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Scott has long been known for pushing the boundaries of lightweight on production bikes, and with the new 2017 Scott Spark and Scott Scale mountain bikes, they’ve done it again.

Taking full advantage of recently introduced standards like Boost and Metric Shock sizing, the full suspension Spark RC bikes come in as light as 1,749g… with ALL hardware AND the shock. Considering most full suspension bikes’ frames hit that number without the shock, that’s a very impressive number. And the hardtail Scale measures as low as 849g. Both use a 1x specific design to shave extra grams, but the rest of the bike’s details are where the major weight savings come from and show off the Swiss brand’s talents for making wicked light race bikes…

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Both the Spark and Scale are part of Scott’s RC lineup, meaning Racing Concept, which tells you what their intended use is. Both are 100mm travel (front and rear for the Spark), and both use Boost axle spacing to create a stiffer frame and bike. At the RC frame and trim levels, the bikes are designed specifically for 1x drivetrains, too. But, the new designs trickle down to non-RC models that get 2x compatibility…and bump travel to 120mm on the Spark for both the 700 (27.5″ wheels) and 900 (29er) versions.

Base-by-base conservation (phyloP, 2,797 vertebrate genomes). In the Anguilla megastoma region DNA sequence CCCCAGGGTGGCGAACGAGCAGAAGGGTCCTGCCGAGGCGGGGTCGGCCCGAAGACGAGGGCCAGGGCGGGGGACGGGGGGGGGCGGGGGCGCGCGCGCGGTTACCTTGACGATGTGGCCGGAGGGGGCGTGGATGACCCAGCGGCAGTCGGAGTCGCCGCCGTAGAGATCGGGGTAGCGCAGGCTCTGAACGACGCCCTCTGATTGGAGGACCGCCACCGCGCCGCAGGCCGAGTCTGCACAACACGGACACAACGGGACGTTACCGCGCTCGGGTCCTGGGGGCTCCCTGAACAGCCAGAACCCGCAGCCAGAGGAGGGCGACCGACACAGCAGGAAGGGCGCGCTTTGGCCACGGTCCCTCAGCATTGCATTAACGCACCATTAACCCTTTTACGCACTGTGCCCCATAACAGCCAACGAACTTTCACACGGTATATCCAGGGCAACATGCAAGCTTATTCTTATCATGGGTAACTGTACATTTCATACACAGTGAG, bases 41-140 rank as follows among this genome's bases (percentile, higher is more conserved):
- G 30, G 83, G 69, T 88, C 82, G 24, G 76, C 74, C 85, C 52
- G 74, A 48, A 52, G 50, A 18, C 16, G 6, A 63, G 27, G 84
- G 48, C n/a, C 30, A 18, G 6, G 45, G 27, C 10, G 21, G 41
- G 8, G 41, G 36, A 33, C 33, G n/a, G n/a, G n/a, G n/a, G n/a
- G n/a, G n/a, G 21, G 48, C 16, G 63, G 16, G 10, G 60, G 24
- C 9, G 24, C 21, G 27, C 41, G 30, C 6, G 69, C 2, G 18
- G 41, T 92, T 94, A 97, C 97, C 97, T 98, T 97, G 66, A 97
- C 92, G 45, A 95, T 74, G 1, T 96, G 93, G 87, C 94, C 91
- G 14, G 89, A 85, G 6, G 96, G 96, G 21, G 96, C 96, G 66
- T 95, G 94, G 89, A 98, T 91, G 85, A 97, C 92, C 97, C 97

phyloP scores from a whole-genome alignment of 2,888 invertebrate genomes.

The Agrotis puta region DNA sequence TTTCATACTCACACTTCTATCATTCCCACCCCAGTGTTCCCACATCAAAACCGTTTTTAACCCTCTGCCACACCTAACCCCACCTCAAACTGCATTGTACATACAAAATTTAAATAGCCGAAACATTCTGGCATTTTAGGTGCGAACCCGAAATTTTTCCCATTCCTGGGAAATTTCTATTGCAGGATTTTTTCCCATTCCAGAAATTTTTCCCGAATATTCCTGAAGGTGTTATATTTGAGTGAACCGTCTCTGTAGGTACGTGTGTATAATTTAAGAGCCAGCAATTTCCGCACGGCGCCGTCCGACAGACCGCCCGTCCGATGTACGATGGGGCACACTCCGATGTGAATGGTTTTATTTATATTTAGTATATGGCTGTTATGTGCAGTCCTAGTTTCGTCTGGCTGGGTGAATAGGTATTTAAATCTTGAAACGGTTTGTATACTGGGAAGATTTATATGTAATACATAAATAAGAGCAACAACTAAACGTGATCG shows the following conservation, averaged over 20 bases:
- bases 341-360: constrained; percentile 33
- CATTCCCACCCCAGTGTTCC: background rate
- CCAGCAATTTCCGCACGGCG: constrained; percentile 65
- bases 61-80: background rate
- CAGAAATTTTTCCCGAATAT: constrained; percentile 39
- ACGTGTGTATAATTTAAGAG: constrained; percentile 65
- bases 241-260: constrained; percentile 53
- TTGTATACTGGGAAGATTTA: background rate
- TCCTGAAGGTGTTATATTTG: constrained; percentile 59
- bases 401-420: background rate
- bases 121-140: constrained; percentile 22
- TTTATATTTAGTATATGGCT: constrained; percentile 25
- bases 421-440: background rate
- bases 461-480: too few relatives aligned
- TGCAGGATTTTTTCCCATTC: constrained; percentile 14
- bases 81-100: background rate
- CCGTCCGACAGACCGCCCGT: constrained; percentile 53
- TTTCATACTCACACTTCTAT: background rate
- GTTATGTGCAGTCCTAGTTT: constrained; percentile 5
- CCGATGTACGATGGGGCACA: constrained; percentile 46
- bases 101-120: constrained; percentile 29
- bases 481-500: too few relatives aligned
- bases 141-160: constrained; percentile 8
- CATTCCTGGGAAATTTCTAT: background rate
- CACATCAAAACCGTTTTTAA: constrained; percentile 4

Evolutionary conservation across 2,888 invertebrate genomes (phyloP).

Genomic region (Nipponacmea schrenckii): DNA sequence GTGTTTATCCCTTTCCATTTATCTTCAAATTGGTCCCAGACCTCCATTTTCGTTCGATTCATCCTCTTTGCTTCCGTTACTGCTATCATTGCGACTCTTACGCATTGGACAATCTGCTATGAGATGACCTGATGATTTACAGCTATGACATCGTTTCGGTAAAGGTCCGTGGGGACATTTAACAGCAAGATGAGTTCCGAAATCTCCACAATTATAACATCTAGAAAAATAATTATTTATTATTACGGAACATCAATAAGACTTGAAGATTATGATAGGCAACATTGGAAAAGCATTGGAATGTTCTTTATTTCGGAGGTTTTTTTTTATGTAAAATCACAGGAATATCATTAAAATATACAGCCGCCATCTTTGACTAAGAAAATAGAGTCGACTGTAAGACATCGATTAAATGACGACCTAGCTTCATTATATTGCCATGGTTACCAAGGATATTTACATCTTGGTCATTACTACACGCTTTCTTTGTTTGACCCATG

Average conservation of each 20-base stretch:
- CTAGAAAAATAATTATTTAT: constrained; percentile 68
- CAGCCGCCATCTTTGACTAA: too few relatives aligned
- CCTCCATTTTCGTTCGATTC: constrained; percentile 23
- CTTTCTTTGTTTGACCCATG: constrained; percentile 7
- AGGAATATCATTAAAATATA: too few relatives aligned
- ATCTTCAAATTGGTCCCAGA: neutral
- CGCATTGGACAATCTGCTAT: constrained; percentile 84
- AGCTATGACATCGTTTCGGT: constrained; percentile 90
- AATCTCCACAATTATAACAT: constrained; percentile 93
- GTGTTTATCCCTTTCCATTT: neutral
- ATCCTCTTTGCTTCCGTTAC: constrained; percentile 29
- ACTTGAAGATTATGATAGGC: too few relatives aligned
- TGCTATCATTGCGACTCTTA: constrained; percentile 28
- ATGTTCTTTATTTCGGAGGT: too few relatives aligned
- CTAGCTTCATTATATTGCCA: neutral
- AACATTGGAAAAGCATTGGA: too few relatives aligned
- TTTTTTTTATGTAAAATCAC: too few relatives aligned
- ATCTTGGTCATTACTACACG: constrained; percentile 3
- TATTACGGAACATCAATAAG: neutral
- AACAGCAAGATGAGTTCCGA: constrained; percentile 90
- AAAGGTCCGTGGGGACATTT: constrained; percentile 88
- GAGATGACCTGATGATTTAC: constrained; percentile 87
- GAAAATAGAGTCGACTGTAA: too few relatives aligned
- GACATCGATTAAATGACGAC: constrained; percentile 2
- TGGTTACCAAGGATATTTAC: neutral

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Starting with the Spark, the most drastic visual difference from years past is the vertical shock. Until now, the rear end had driven a horizontal shock mounted to the top tube. Now, a carbon fiber rocker arm (that weighs half what the old one did) drives an upside down shock parallel to the seat tube. Boost axle spacing opened up room for a wider shock mount, letting them use a trunion-style mount. That gave Fox two extra millimeters stroke length compared to the 2016 model (40mm, versus 38mm) for the 100mm travel RC bikes, and 45mm stroke length on the 120mm travel bikes. That may not sound like much, but small gains in the shock translate to big improvements at the rear axle.

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The shock’s placement still allows for large or small water bottles to fit inside the front triangle, with multiple mounts to suit your preference for placement. Carbon fibers like to stay straight (or, at least, avoid sharp corners), so they offset the shock to the non-drive side to maintain a smooth, continuous fiber structure from the downtube through the lower shock mount.